Building a conversation platform — Part 9

Browser

In the previous part we discussed how sharing content is prepending a block to another, and assigning audience. Kind of like a reverse-reply. And thus how the functionality of sharing content does not require any extensions of the core model, unlike the introduction of likes or other common platform features.

While discussing platform features, we have touched on many different applications of our model, like publishing, messaging, commenting, storytelling, and various crossovers. We have even hinted at a “save for later” functionality, when bookmarks came up, and this application is something we will use as inspiration. This is a popular application, either as a specialized service, like Pocket or Instapaper, or as a feature of a publishing platform or a specific publication.

Could our model combine the steps of first saving some interesting content for reading it later, and then sharing it with friends or to a blog, and afterwards discussing it? How could we extend the core graph model so that it can integrate all these applications? Obviously, if we only consider content that is internal to our own platform, then we already have all the means to do these, and we are done here. But what about off-platform content?

We have been aiming for a model of content that is generic enough for as many use cases as possible, and it should not be impossible therefore to actually import content from other platforms and arbitrary sources, and convert it into our representation. It is easy to see how almost any content can be represented as a graph of blocks, and not only the content that has been created as such. The actual process of importing content, and breaking it up into a sequence or a graph of blocks, is not even a modeling concern, so we will not spend time discussing this. We will just assume that such a process exists.

What is rather relevant to our discussion, is that blocks representing an imported article do not (necessarily) have a corresponding user in our platform, that can be connected as an author to them. Instead there is a (unique) url that is associated with these blocks as a source. This suggests that the extension of our model, required to implement saving content for later from outside the platform, is a new node type, that we will call page, and a new arrow type source, pointing from page nodes to block nodes. With these two additions, our model can finally express all steps of a user first importing an article, then bookmarking it or any piece of it, also sharing it (or any piece of it) with groups, and then followers of these groups replying any blocks of it.

But this not only means a new application of the model. This is also a significant enhancement of the storytelling capabilities of our platform. These blocks that represent imported content, can not only be read by readers, but can be re-used in posts, articles, stories. These can be quoted individually, or can serve as building blocks of “cut & paste”, “remixer” storytelling. As we discussed earlier, stories are basically specific pathways in the graph of content. In this context, storytelling is less about writing, and more about editing, that is selecting the best route, the best traversal of the network of blocks. Being able to import any content into this network is a boost indeed.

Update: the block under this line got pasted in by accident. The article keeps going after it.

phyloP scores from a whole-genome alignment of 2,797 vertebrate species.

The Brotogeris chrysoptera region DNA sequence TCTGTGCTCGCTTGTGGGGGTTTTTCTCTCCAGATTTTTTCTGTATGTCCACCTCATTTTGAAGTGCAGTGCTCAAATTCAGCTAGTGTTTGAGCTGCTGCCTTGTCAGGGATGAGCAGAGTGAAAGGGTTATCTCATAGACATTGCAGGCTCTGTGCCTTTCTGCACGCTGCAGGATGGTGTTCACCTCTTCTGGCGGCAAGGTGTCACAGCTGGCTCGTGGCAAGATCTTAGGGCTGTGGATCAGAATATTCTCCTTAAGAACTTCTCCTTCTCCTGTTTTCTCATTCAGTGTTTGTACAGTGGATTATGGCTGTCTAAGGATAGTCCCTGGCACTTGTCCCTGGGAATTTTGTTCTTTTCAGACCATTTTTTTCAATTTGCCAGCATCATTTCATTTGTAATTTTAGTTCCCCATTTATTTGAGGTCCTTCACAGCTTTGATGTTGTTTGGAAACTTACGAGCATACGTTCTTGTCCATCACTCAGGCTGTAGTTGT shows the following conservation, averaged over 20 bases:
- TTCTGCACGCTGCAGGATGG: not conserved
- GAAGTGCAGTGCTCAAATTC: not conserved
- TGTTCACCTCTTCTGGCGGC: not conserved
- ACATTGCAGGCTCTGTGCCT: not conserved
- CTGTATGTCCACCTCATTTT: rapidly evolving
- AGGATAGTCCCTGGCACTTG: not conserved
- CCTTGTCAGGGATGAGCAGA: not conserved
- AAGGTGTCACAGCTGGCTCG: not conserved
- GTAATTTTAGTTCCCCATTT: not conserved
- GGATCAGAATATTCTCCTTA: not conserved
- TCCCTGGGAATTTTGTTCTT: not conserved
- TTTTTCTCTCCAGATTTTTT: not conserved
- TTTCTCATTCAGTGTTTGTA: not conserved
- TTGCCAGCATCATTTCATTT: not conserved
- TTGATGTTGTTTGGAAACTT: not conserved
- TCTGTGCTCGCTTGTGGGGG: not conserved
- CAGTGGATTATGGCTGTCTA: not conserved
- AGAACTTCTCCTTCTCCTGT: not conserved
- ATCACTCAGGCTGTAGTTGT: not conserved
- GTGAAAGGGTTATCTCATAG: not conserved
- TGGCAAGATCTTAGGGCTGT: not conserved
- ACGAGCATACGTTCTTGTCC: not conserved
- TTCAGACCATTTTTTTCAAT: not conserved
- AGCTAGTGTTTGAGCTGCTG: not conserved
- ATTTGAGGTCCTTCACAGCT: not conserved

There’s another benefit, in terms of conversations. Discussions on the same subject, which might be a quote or a tweet or an image, do not fragment. The block that represents the subject, gets re-used, re-referenced, re-connected again and again in each of these discussions, without any actual duplication. The block representing the subject holds all discussions on it together. And this creates cohesion.

But we can improve this even further. Our assumed process of importing content could also parse web links in that content, and represent them as block connections, next arrows, pointing from blocks of the imported article. Again, the actual mechanics of parsing web links is not a modeling concern, but if this process was implemented in a clever way, we could import content into our platform on the fly. We could unfold the web links of the original content into actual blocks, on-demand, as the reader reads and navigates through the graph of blocks, and arrives at such a link.

Figure 1: importing this article from New York Magazine creates a graph of blocks, all sourced from a page node

This way, we just turned the feature of importing off-platform content, into another application of the model: a browser. Depending on implementation, this augments the user experience of integrated reading, bookmarking and commenting, with browsing the web. A reader can import content, read through it, and through any other that is referenced by it, bookmark some of it, link pieces of it, creating new routes, that other readers can take, share parts of it, that others can reply to and discuss — all in one place. We unlocked the complete flow of

browse, bookmark, edit, share, discuss

and all in the framework of the same graph model.

We can see how minor additions to the model can unlock quite complex features and applications, thanks to the interplay of these new and the existing elements. Exploring ways of extending our graph model is a fruitful discussion, so we will carry on in the next part.